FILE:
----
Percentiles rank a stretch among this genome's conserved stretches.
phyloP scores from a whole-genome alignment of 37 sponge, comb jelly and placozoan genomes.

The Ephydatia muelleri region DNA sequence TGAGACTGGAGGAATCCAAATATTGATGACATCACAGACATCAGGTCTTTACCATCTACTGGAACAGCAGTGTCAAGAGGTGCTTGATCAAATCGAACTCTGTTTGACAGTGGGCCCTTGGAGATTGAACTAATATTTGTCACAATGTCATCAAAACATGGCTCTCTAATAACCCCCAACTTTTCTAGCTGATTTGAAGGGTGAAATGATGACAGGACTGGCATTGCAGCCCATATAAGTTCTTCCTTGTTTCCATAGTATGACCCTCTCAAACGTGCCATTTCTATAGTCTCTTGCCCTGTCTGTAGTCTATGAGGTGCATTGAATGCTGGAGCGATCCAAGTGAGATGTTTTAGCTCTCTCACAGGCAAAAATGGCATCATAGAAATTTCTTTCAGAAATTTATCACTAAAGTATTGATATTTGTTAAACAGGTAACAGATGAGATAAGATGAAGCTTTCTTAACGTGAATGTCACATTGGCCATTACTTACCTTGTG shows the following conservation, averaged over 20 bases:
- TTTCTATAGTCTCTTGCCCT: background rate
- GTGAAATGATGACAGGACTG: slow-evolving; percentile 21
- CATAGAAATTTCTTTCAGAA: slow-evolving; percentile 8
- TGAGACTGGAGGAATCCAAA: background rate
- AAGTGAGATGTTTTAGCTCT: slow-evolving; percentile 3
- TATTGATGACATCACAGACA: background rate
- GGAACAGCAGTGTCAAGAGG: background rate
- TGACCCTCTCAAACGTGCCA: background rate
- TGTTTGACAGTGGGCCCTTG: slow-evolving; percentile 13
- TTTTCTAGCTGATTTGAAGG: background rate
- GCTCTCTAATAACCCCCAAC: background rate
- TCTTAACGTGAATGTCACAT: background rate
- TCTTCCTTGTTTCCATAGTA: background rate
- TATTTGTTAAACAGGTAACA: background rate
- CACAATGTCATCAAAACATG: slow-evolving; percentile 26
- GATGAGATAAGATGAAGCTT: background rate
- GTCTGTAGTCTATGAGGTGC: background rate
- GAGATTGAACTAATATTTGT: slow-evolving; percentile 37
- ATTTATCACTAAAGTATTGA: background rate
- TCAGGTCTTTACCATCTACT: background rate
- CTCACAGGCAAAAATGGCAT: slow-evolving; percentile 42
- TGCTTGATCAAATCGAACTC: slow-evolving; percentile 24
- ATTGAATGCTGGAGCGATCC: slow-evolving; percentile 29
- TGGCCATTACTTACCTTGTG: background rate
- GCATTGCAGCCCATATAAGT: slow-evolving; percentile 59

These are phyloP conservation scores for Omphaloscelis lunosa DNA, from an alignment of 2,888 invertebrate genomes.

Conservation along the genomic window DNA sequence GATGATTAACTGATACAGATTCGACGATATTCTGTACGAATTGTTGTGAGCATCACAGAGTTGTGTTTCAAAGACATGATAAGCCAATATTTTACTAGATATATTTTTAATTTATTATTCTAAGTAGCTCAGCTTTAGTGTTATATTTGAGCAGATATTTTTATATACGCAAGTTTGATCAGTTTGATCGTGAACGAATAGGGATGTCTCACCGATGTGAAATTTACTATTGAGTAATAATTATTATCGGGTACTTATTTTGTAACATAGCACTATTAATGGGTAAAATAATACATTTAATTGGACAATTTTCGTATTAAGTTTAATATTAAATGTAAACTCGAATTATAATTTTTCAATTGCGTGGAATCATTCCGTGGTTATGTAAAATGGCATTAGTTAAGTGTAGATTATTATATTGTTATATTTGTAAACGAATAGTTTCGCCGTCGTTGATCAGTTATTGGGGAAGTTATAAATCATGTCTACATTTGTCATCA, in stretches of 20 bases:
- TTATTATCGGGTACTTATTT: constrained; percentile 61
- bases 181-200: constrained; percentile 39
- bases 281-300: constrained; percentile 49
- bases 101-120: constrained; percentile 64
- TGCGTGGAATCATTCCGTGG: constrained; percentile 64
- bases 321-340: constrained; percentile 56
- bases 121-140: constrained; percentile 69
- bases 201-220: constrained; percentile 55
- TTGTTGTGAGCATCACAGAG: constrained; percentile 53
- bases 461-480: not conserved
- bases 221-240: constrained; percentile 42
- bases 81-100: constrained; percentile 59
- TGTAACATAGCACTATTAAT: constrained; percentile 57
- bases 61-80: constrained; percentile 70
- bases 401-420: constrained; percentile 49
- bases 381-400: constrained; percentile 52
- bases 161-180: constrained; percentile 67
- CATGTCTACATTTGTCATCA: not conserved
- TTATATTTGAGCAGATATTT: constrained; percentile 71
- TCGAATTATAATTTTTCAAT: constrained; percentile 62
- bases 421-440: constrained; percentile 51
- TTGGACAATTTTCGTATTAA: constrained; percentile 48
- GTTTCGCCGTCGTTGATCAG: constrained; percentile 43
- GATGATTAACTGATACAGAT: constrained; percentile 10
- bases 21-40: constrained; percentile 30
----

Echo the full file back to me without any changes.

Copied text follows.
Percentiles rank a stretch among this genome's conserved stretches.
phyloP scores from a whole-genome alignment of 37 sponge, comb jelly and placozoan genomes.

The Ephydatia muelleri region DNA sequence TGAGACTGGAGGAATCCAAATATTGATGACATCACAGACATCAGGTCTTTACCATCTACTGGAACAGCAGTGTCAAGAGGTGCTTGATCAAATCGAACTCTGTTTGACAGTGGGCCCTTGGAGATTGAACTAATATTTGTCACAATGTCATCAAAACATGGCTCTCTAATAACCCCCAACTTTTCTAGCTGATTTGAAGGGTGAAATGATGACAGGACTGGCATTGCAGCCCATATAAGTTCTTCCTTGTTTCCATAGTATGACCCTCTCAAACGTGCCATTTCTATAGTCTCTTGCCCTGTCTGTAGTCTATGAGGTGCATTGAATGCTGGAGCGATCCAAGTGAGATGTTTTAGCTCTCTCACAGGCAAAAATGGCATCATAGAAATTTCTTTCAGAAATTTATCACTAAAGTATTGATATTTGTTAAACAGGTAACAGATGAGATAAGATGAAGCTTTCTTAACGTGAATGTCACATTGGCCATTACTTACCTTGTG shows the following conservation, averaged over 20 bases:
- TTTCTATAGTCTCTTGCCCT: background rate
- GTGAAATGATGACAGGACTG: slow-evolving; percentile 21
- CATAGAAATTTCTTTCAGAA: slow-evolving; percentile 8
- TGAGACTGGAGGAATCCAAA: background rate
- AAGTGAGATGTTTTAGCTCT: slow-evolving; percentile 3
- TATTGATGACATCACAGACA: background rate
- GGAACAGCAGTGTCAAGAGG: background rate
- TGACCCTCTCAAACGTGCCA: background rate
- TGTTTGACAGTGGGCCCTTG: slow-evolving; percentile 13
- TTTTCTAGCTGATTTGAAGG: background rate
- GCTCTCTAATAACCCCCAAC: background rate
- TCTTAACGTGAATGTCACAT: background rate
- TCTTCCTTGTTTCCATAGTA: background rate
- TATTTGTTAAACAGGTAACA: background rate
- CACAATGTCATCAAAACATG: slow-evolving; percentile 26
- GATGAGATAAGATGAAGCTT: background rate
- GTCTGTAGTCTATGAGGTGC: background rate
- GAGATTGAACTAATATTTGT: slow-evolving; percentile 37
- ATTTATCACTAAAGTATTGA: background rate
- TCAGGTCTTTACCATCTACT: background rate
- CTCACAGGCAAAAATGGCAT: slow-evolving; percentile 42
- TGCTTGATCAAATCGAACTC: slow-evolving; percentile 24
- ATTGAATGCTGGAGCGATCC: slow-evolving; percentile 29
- TGGCCATTACTTACCTTGTG: background rate
- GCATTGCAGCCCATATAAGT: slow-evolving; percentile 59

These are phyloP conservation scores for Omphaloscelis lunosa DNA, from an alignment of 2,888 invertebrate genomes.

Conservation along the genomic window DNA sequence GATGATTAACTGATACAGATTCGACGATATTCTGTACGAATTGTTGTGAGCATCACAGAGTTGTGTTTCAAAGACATGATAAGCCAATATTTTACTAGATATATTTTTAATTTATTATTCTAAGTAGCTCAGCTTTAGTGTTATATTTGAGCAGATATTTTTATATACGCAAGTTTGATCAGTTTGATCGTGAACGAATAGGGATGTCTCACCGATGTGAAATTTACTATTGAGTAATAATTATTATCGGGTACTTATTTTGTAACATAGCACTATTAATGGGTAAAATAATACATTTAATTGGACAATTTTCGTATTAAGTTTAATATTAAATGTAAACTCGAATTATAATTTTTCAATTGCGTGGAATCATTCCGTGGTTATGTAAAATGGCATTAGTTAAGTGTAGATTATTATATTGTTATATTTGTAAACGAATAGTTTCGCCGTCGTTGATCAGTTATTGGGGAAGTTATAAATCATGTCTACATTTGTCATCA, in stretches of 20 bases:
- TTATTATCGGGTACTTATTT: constrained; percentile 61
- bases 181-200: constrained; percentile 39
- bases 281-300: constrained; percentile 49
- bases 101-120: constrained; percentile 64
- TGCGTGGAATCATTCCGTGG: constrained; percentile 64
- bases 321-340: constrained; percentile 56
- bases 121-140: constrained; percentile 69
- bases 201-220: constrained; percentile 55
- TTGTTGTGAGCATCACAGAG: constrained; percentile 53
- bases 461-480: not conserved
- bases 221-240: constrained; percentile 42
- bases 81-100: constrained; percentile 59
- TGTAACATAGCACTATTAAT: constrained; percentile 57
- bases 61-80: constrained; percentile 70
- bases 401-420: constrained; percentile 49
- bases 381-400: constrained; percentile 52
- bases 161-180: constrained; percentile 67
- CATGTCTACATTTGTCATCA: not conserved
- TTATATTTGAGCAGATATTT: constrained; percentile 71
- TCGAATTATAATTTTTCAAT: constrained; percentile 62
- bases 421-440: constrained; percentile 51
- TTGGACAATTTTCGTATTAA: constrained; percentile 48
- GTTTCGCCGTCGTTGATCAG: constrained; percentile 43
- GATGATTAACTGATACAGAT: constrained; percentile 10
- bases 21-40: constrained; percentile 30